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ARRI's New ALEXA HD is a 'Budget' Version of the Industry-Leading Digital Cinema Camera

07.1.13 @ 10:59PM Tags : , , , , ,

Arri Alexa HD - AbelCineWant that sweet ALEXA look but can’t quite afford the full price to buy one? Or need the rental to be just a little cheaper? What if you don’t need that fancy schmancy RAW option? Then the new ARRI ALEXA HD might be in your immediate future. ARRI has taken everything that’s good about the camera series — like the 14-stop 800 ISO sensor, 10-bit Log-C ProRes, SxS cards, and the intuitive menu system — and is passing the cost savings on to the customer. Here is AbelCine’s Mitch Gross explaining exactly what this camera has to offer for users who want their ARRI just a little cheaper:

So what about price? This isn’t going to be Canon DSLR affordable (obviously), but it is a good $10,000 to $20,000 cheaper than a comparable setup from one of the lower-end ALEXA models that has the ability to shoot RAW. It was looking like this might be a steal for the hardware at around $30,000 for body, but it must be purchased with a few key components that bring the price up a bit. Thanks to Katie Shipsides from AbelCine for the clarification on Twitter (AbelCine is selling the camera exclusively for ARRI):

Alexa HD Body Only is $30,300 but MUST be purchased w/ ProRes Codec, ALEXA SxS Module, ARRI QT File Format = $44,008

AbelCine has a starter package available for $65,000, but you might be able to find a used ALEXA with RAW for somewhere around that price. The base price, however, is probably the cheapest you’re going to find an ALEXA that could theoretically shoot with some cards and a battery, but this will likely appeal to shows already using ALEXA, who want a few additional cameras but don’t need the extra capabilities, like the 4:3 sensor or RAW of higher-end models. We’ll see if it will do anything to bring back users who might be moving to the F55, but I think if ARRI had figured out a way to get a full starter package under $30,000 they’d really be putting serious pressure on Sony and Canon.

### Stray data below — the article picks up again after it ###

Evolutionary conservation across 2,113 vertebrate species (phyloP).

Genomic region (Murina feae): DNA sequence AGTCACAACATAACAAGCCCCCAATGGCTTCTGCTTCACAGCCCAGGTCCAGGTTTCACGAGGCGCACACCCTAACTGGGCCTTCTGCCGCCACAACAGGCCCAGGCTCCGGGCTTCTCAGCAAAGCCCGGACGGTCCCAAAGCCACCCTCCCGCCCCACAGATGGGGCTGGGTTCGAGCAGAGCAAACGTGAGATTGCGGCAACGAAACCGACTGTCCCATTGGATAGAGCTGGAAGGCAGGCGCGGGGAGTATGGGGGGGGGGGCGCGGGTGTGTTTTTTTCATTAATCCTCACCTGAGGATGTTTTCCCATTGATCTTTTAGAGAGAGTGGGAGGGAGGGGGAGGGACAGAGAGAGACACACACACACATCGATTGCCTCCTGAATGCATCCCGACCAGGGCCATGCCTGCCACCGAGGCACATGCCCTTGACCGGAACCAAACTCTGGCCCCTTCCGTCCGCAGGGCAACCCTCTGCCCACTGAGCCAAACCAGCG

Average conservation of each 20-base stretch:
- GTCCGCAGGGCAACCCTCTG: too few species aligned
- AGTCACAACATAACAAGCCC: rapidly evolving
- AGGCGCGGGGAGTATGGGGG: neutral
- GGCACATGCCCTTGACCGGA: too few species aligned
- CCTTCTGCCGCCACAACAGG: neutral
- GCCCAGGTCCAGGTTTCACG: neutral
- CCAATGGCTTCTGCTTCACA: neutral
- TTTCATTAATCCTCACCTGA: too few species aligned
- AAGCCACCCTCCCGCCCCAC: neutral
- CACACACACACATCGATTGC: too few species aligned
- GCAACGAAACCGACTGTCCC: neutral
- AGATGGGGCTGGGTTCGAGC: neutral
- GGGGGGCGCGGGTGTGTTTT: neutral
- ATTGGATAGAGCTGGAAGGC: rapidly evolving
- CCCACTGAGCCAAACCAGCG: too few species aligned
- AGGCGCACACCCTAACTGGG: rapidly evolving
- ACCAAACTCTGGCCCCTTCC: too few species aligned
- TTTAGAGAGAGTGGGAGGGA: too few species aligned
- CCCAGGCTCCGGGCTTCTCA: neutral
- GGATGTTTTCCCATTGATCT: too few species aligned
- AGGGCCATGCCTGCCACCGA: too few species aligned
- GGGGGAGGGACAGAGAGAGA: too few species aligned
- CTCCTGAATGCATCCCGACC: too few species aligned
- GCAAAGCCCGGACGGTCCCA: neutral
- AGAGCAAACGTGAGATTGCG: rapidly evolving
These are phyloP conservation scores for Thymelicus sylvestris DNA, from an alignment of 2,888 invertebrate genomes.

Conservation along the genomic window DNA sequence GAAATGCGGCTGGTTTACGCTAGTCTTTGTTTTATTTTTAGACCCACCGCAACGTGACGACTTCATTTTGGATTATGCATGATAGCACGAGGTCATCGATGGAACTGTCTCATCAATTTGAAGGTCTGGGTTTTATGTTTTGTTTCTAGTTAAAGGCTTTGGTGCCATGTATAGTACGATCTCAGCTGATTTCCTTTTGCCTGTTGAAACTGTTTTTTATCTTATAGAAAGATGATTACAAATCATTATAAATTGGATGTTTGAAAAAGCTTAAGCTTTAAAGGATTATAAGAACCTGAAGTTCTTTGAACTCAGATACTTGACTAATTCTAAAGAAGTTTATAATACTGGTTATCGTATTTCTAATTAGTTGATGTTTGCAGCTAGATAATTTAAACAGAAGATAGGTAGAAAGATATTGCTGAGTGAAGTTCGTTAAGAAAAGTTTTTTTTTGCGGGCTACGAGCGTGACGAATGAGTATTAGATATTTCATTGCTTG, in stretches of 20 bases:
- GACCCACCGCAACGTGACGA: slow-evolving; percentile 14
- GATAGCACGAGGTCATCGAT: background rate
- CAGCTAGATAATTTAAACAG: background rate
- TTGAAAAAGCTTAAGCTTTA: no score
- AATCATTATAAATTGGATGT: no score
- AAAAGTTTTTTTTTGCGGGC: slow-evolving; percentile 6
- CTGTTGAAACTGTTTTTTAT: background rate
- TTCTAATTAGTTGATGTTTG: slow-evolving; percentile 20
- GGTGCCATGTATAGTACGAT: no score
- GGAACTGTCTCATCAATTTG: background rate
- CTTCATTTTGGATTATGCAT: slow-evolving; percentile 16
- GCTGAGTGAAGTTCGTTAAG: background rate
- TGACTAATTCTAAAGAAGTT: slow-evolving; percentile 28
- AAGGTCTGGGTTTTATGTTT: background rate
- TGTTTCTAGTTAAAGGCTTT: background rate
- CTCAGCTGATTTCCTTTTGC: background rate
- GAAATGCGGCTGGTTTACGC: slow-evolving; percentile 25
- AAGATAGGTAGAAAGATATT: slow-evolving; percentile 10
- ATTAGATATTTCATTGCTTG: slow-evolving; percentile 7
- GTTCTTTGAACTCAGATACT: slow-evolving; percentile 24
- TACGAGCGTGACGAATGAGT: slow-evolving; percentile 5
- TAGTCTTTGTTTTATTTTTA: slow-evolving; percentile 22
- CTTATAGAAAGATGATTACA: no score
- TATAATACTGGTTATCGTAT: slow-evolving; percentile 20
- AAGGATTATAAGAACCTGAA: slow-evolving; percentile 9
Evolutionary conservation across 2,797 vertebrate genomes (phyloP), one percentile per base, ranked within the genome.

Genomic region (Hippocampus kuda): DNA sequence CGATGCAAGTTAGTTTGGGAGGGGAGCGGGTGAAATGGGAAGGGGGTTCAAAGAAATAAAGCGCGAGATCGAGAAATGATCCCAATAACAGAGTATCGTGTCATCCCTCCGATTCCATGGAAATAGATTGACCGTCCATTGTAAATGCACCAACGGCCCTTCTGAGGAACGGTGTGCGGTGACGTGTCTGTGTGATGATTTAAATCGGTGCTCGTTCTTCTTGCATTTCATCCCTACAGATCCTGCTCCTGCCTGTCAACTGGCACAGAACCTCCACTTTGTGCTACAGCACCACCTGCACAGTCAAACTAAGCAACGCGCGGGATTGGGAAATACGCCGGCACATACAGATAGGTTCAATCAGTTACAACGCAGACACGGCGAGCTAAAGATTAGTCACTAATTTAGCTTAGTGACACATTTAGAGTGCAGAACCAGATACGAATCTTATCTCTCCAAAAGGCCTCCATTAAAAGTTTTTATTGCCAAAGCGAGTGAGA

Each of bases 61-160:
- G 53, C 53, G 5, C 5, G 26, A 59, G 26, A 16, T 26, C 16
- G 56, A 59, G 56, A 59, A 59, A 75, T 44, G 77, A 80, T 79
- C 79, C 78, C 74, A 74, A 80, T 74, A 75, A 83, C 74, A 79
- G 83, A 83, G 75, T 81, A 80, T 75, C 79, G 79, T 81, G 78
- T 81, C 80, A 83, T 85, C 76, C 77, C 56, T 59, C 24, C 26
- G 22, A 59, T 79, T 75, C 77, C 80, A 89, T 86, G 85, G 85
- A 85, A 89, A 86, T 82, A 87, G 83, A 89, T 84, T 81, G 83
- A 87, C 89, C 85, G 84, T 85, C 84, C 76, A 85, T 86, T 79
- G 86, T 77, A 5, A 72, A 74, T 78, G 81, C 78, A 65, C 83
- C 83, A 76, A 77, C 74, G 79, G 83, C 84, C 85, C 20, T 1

For more information, head on over to AbelCine.


Disclosure: AbelCine is a nofilmschool advertiser.

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  • Thanks for that info. I’ll research that point so I have a better understanding of Raw versus Log. (I’m in the corporate production biz not the film biz)

    I just looked at Black magic’s site and it seems none of their cameras support shooting in log. That explains why BMD cameras only allow higher than 10 stops when shooting in raw; there is no log shooting available.

    Now, if those cameras that do support log in ProRes or DNxHD allow 13 or 14 stops, that may be good news for me. But my next question is what exactly “log” and does it need advanced color correction like raw does?

    For me, a good quality filed monitor on set to nail the color I want and needing only minimal color correction in post is my holy grail.

  • who cares for arri if we can get same raw footage from cannon mark 3..arri very expensive

    • Ahh the old DSLR cowboy. The 5d is okay but it aint no Arri, hence why just about every block buster is shot on Arri and not a M3. I know where my goals are! :)

    • HAH. I’m so glad there are people like you in the world. Less competition for me.

    • Not all raw footage is created equal. The raw capabilities of a camera are limited by its internal hardware. The 5DIII is firstly and foremostly designed for still photography. The video mode that we all love so much has been included over the past few generations as an afterthought more than anything else, and no one at Canon even planned on introducing raw recording. The camera is not designed for raw video, and the raw codec is nowhere near as perfected as that on the Arri Alexa. In addition, the Alexa has a much quicker rolling shutter, making it possible to do a much wider variety of shots without significant artefacts. The Alexa can also shoot a much wider array of codecs, including various favors of ProRes. The Alexa has a greater resolution and supports many more memory options, while the 5DIII is stuck with tiny cards that do not possess anywhere near enough memory to shoot for long periods of time. The 5DIII has pitiful resolution compared to the Alexa, and a much smaller dynamic range. As I said at the start, not all raw is created equal. On the whole, the Alexa is a far more versatile camera than any of its weakling DSLR cousins.

  • Alexra is very expensive.

  • You actually make it seem so easy with your
    presentation but I find this topic to be actually something which
    I think I would never understand. It seems too complicated and very broad for me.
    I’m looking forward for your next post, I will try to get the hang of it!

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